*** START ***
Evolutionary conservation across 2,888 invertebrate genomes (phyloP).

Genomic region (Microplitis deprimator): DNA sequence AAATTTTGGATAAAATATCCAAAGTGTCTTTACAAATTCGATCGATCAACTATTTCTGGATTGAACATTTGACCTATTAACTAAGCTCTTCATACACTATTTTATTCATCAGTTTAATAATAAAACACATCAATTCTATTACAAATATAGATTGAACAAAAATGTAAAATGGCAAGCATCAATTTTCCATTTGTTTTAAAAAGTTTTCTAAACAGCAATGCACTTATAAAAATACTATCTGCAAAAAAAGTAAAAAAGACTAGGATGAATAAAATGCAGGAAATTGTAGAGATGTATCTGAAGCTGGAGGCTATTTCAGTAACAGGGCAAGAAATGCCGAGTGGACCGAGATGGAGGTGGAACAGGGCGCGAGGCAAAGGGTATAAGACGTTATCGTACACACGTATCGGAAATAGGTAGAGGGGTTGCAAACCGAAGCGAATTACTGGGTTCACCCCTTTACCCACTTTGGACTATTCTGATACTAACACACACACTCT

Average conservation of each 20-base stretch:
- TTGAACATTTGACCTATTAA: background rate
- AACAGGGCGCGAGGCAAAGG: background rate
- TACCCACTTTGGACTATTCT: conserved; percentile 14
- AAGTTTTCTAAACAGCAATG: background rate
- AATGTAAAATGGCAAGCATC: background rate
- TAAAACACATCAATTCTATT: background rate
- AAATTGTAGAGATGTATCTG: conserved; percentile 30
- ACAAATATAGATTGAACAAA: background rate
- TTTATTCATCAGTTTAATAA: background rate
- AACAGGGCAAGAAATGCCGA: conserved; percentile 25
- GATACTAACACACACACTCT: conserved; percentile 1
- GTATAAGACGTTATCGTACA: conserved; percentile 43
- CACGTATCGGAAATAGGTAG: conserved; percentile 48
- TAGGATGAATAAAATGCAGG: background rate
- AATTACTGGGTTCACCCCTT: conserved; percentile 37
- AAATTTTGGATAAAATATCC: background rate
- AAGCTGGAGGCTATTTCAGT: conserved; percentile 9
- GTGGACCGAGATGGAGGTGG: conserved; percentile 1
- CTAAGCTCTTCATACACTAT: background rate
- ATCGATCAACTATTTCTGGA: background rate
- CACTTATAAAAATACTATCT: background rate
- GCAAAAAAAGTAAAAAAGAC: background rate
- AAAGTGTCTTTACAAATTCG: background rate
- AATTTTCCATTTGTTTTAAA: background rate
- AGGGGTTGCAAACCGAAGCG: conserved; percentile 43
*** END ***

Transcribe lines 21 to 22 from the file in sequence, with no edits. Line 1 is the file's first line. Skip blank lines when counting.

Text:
- GTGGACCGAGATGGAGGTGG: conserved; percentile 1
- CTAAGCTCTTCATACACTAT: background rate